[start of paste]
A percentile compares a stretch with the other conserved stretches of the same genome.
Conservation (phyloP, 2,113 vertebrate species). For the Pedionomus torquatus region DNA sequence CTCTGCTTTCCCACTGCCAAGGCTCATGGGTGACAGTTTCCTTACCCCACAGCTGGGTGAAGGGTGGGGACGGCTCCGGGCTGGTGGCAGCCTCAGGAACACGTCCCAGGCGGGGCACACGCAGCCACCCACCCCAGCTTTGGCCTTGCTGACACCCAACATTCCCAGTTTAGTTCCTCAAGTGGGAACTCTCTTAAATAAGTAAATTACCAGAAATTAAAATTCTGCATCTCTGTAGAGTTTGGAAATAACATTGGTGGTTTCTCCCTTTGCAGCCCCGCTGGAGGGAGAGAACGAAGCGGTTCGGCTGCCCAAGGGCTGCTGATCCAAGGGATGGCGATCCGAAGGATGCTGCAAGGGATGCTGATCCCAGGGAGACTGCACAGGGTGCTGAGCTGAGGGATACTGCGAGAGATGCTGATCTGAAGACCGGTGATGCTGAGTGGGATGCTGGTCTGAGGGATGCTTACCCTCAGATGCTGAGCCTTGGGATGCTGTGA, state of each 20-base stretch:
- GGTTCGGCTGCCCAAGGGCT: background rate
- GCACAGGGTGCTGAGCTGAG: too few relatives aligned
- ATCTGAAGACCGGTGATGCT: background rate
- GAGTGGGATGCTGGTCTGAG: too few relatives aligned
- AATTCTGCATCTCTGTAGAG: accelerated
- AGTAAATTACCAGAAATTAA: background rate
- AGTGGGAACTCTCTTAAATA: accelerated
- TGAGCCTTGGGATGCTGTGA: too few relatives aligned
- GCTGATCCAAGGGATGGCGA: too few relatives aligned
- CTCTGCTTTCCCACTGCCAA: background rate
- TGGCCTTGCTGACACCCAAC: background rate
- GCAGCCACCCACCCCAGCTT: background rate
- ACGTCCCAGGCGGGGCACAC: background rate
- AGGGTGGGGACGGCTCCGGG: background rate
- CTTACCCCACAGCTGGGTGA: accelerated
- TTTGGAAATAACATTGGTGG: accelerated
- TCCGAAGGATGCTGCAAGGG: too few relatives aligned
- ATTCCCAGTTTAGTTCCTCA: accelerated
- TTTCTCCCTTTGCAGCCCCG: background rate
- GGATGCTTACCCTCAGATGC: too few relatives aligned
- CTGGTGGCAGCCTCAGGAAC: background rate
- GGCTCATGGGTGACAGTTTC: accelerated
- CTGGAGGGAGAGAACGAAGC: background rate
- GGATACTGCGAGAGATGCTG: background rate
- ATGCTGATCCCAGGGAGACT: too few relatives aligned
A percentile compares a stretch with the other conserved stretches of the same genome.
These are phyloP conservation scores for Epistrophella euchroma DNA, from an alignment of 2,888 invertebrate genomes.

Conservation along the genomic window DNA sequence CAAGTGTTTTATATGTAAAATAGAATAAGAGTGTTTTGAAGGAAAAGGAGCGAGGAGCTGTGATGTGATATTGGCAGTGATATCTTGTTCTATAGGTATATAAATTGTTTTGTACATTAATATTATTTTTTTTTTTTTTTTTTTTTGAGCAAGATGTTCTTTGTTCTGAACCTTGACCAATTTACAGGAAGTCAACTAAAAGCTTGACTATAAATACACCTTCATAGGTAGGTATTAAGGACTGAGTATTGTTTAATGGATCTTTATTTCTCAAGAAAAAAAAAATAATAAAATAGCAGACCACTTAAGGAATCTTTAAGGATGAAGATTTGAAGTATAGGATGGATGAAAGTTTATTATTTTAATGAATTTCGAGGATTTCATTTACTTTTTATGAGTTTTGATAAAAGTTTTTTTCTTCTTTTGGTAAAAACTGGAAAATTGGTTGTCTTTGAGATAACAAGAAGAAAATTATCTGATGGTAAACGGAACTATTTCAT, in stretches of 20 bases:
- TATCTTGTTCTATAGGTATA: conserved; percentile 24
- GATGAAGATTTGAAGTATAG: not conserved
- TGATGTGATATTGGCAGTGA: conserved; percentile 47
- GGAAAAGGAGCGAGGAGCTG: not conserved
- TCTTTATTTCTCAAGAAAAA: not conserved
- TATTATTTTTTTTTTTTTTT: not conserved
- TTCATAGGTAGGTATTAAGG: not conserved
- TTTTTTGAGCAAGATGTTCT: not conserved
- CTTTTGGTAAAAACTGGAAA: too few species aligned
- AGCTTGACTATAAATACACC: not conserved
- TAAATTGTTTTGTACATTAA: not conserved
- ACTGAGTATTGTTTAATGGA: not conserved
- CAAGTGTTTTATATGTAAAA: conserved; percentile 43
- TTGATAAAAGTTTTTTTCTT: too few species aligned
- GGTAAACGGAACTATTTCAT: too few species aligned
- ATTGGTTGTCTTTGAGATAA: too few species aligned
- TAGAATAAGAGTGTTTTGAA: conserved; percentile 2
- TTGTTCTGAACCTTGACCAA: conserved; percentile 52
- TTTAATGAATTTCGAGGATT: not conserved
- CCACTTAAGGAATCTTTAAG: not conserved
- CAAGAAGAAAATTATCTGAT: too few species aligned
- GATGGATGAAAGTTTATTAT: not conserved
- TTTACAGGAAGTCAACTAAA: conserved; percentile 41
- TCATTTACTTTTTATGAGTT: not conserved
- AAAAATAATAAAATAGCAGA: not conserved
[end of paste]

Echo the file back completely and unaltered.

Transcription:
A percentile compares a stretch with the other conserved stretches of the same genome.
Conservation (phyloP, 2,113 vertebrate species). For the Pedionomus torquatus region DNA sequence CTCTGCTTTCCCACTGCCAAGGCTCATGGGTGACAGTTTCCTTACCCCACAGCTGGGTGAAGGGTGGGGACGGCTCCGGGCTGGTGGCAGCCTCAGGAACACGTCCCAGGCGGGGCACACGCAGCCACCCACCCCAGCTTTGGCCTTGCTGACACCCAACATTCCCAGTTTAGTTCCTCAAGTGGGAACTCTCTTAAATAAGTAAATTACCAGAAATTAAAATTCTGCATCTCTGTAGAGTTTGGAAATAACATTGGTGGTTTCTCCCTTTGCAGCCCCGCTGGAGGGAGAGAACGAAGCGGTTCGGCTGCCCAAGGGCTGCTGATCCAAGGGATGGCGATCCGAAGGATGCTGCAAGGGATGCTGATCCCAGGGAGACTGCACAGGGTGCTGAGCTGAGGGATACTGCGAGAGATGCTGATCTGAAGACCGGTGATGCTGAGTGGGATGCTGGTCTGAGGGATGCTTACCCTCAGATGCTGAGCCTTGGGATGCTGTGA, state of each 20-base stretch:
- GGTTCGGCTGCCCAAGGGCT: background rate
- GCACAGGGTGCTGAGCTGAG: too few relatives aligned
- ATCTGAAGACCGGTGATGCT: background rate
- GAGTGGGATGCTGGTCTGAG: too few relatives aligned
- AATTCTGCATCTCTGTAGAG: accelerated
- AGTAAATTACCAGAAATTAA: background rate
- AGTGGGAACTCTCTTAAATA: accelerated
- TGAGCCTTGGGATGCTGTGA: too few relatives aligned
- GCTGATCCAAGGGATGGCGA: too few relatives aligned
- CTCTGCTTTCCCACTGCCAA: background rate
- TGGCCTTGCTGACACCCAAC: background rate
- GCAGCCACCCACCCCAGCTT: background rate
- ACGTCCCAGGCGGGGCACAC: background rate
- AGGGTGGGGACGGCTCCGGG: background rate
- CTTACCCCACAGCTGGGTGA: accelerated
- TTTGGAAATAACATTGGTGG: accelerated
- TCCGAAGGATGCTGCAAGGG: too few relatives aligned
- ATTCCCAGTTTAGTTCCTCA: accelerated
- TTTCTCCCTTTGCAGCCCCG: background rate
- GGATGCTTACCCTCAGATGC: too few relatives aligned
- CTGGTGGCAGCCTCAGGAAC: background rate
- GGCTCATGGGTGACAGTTTC: accelerated
- CTGGAGGGAGAGAACGAAGC: background rate
- GGATACTGCGAGAGATGCTG: background rate
- ATGCTGATCCCAGGGAGACT: too few relatives aligned
A percentile compares a stretch with the other conserved stretches of the same genome.
These are phyloP conservation scores for Epistrophella euchroma DNA, from an alignment of 2,888 invertebrate genomes.

Conservation along the genomic window DNA sequence CAAGTGTTTTATATGTAAAATAGAATAAGAGTGTTTTGAAGGAAAAGGAGCGAGGAGCTGTGATGTGATATTGGCAGTGATATCTTGTTCTATAGGTATATAAATTGTTTTGTACATTAATATTATTTTTTTTTTTTTTTTTTTTTGAGCAAGATGTTCTTTGTTCTGAACCTTGACCAATTTACAGGAAGTCAACTAAAAGCTTGACTATAAATACACCTTCATAGGTAGGTATTAAGGACTGAGTATTGTTTAATGGATCTTTATTTCTCAAGAAAAAAAAAATAATAAAATAGCAGACCACTTAAGGAATCTTTAAGGATGAAGATTTGAAGTATAGGATGGATGAAAGTTTATTATTTTAATGAATTTCGAGGATTTCATTTACTTTTTATGAGTTTTGATAAAAGTTTTTTTCTTCTTTTGGTAAAAACTGGAAAATTGGTTGTCTTTGAGATAACAAGAAGAAAATTATCTGATGGTAAACGGAACTATTTCAT, in stretches of 20 bases:
- TATCTTGTTCTATAGGTATA: conserved; percentile 24
- GATGAAGATTTGAAGTATAG: not conserved
- TGATGTGATATTGGCAGTGA: conserved; percentile 47
- GGAAAAGGAGCGAGGAGCTG: not conserved
- TCTTTATTTCTCAAGAAAAA: not conserved
- TATTATTTTTTTTTTTTTTT: not conserved
- TTCATAGGTAGGTATTAAGG: not conserved
- TTTTTTGAGCAAGATGTTCT: not conserved
- CTTTTGGTAAAAACTGGAAA: too few species aligned
- AGCTTGACTATAAATACACC: not conserved
- TAAATTGTTTTGTACATTAA: not conserved
- ACTGAGTATTGTTTAATGGA: not conserved
- CAAGTGTTTTATATGTAAAA: conserved; percentile 43
- TTGATAAAAGTTTTTTTCTT: too few species aligned
- GGTAAACGGAACTATTTCAT: too few species aligned
- ATTGGTTGTCTTTGAGATAA: too few species aligned
- TAGAATAAGAGTGTTTTGAA: conserved; percentile 2
- TTGTTCTGAACCTTGACCAA: conserved; percentile 52
- TTTAATGAATTTCGAGGATT: not conserved
- CCACTTAAGGAATCTTTAAG: not conserved
- CAAGAAGAAAATTATCTGAT: too few species aligned
- GATGGATGAAAGTTTATTAT: not conserved
- TTTACAGGAAGTCAACTAAA: conserved; percentile 41
- TCATTTACTTTTTATGAGTT: not conserved
- AAAAATAATAAAATAGCAGA: not conserved